One nice thing about the Move tools in Paint.NET is that they implement something I call fine-grained history. When you go to edit a selection or move its pixels around, you get 1 history entry for each adjustment you make. This allows you to move it around, rotate it, etc. and then when you press “Undo” it only backs out of the most recent adjustment you made. Contrast this to the Gradient, Line/Curve, and Text tools which don’t keep track of each edit you make and can only undo things wholesale.

Recently I’ve been working on adding this to the Gradient tool for 4.0. This support will then make its way into the shape tools, and probably the Text tool as well (also, shapes will be undergoing an overhaul soon). The reason I’ve been working on the Gradient tool is that it is a fairly simple tool and this allows me to get the code for fine-grained history working without having to worry about as many “moving parts.”

Here’s a screenshot showing the Gradient tool having gone through it’s initial “draw” operation, followed by two “edit” operations:

(click for full resolution version)

Once this makes its way to the new Shapes tool (not yet written unfortunately), you’ll be able to: 1) draw a shape, 2) move, rotate, resize the shape, 3) change the colors, 4) change the stroke, 5) change any other properties, and then 6) finish/commit it to the layer. Currently the shape tools in v3.5 are fairly barbaric and don’t even let you change their color or other properties once you’ve pressed down the mouse button. It can be quite painful if you are consistently off by a few pixels and have to constantly redo your Rectangle until it’s just right.

There are some other important benefits to doing this. I’ll be able to significantly reduce memory usage, for starters. In Paint.NET v3.5, the tools are implemented in a rather cumbersome way. While you draw, it’s modifying the layer data so it contains what you’re drawing … then it draws that to the screen. Then, when you move the mouse it has to copy back the original contents of the layer before drawing the new stuff. When you’re done, it has to copy back the original pixels, save it to disk, then redraw everything one last time. This is implemented with a very carefully debugged protocol that requires all sorts of data to be copied around various buffers before, during, and after any edit operation. Any bug in the protocol for drawing, copying, and emitting history entries can lead to data loss.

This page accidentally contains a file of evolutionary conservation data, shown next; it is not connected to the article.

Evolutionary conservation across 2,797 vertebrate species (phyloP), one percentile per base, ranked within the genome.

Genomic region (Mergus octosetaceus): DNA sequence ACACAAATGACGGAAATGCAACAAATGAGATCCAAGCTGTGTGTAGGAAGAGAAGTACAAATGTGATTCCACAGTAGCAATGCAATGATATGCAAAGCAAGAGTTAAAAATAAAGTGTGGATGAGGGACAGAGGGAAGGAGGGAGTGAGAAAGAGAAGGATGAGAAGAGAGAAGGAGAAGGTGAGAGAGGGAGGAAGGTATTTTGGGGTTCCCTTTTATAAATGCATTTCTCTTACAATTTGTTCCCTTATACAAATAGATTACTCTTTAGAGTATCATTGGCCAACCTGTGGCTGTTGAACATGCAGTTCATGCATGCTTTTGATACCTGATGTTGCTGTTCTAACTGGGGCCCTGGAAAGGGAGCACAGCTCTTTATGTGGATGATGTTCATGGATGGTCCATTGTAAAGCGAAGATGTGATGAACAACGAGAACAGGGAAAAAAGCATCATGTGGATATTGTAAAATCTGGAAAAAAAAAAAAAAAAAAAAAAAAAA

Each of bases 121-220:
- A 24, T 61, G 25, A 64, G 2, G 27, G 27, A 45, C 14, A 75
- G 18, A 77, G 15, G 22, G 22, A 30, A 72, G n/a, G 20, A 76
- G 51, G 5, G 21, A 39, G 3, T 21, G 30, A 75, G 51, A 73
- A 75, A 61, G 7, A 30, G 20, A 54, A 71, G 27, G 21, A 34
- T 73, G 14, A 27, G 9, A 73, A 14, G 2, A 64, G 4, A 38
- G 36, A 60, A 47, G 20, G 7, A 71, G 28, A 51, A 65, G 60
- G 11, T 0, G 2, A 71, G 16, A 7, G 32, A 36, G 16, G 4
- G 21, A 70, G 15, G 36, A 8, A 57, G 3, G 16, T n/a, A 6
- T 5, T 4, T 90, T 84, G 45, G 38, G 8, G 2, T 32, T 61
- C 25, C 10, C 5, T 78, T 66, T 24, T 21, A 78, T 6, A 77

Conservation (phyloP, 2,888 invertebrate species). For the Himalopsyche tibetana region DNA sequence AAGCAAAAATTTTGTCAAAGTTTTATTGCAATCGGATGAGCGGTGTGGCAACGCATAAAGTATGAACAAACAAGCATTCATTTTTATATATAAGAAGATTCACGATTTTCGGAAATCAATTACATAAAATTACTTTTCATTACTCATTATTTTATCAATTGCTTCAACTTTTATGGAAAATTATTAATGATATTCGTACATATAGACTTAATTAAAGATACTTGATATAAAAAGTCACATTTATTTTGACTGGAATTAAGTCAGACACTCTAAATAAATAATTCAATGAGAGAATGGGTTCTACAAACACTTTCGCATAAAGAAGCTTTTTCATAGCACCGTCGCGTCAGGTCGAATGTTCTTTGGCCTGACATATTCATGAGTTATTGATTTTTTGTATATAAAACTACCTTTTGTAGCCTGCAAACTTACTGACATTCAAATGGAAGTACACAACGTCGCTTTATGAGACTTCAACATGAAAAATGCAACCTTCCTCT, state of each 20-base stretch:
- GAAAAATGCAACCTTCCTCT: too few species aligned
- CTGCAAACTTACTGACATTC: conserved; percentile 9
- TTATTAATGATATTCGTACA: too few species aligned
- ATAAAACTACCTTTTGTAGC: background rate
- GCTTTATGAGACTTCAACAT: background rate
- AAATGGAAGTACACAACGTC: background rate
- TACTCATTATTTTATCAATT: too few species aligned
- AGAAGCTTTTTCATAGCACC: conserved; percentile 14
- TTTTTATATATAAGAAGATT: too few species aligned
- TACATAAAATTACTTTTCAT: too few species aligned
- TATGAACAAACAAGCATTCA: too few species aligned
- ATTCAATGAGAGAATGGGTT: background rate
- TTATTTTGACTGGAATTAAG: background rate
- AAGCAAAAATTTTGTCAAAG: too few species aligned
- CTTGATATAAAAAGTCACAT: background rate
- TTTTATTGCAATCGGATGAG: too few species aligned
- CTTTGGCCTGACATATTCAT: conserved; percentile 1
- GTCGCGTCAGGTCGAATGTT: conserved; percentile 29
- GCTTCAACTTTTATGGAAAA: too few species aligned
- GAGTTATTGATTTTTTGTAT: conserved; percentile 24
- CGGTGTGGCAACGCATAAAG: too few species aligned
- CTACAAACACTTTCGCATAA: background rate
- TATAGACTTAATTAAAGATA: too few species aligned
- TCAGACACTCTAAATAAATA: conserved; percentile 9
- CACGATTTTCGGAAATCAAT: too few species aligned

With the new system, the gradient (et. al.) draws itself using a layer overlay, which only affects the rendering pipeline and not the image itself. Undoing the edit before it’s committed is a simple matter of throwing away the overlay. When it’s time to commit the drawing, the code just says “hey I changed this rectangular area” and then a simple diffing algorithm copies away only the parts of the layer that changed. There’s no need for me to manage complicated geometry masks and dirty regions any more (other than what’s needed for an active selection, of course). All the large and temporary (and permanent, ack!) buffers are simply no longer needed.

This is all very important! Reducing memory usage is very important for an application like Paint.NET, especially on 32-bit systems. This also removes another barrier toward migrating to a fully tile-based memory allocator, which then opens up doors for many other very, very cool features.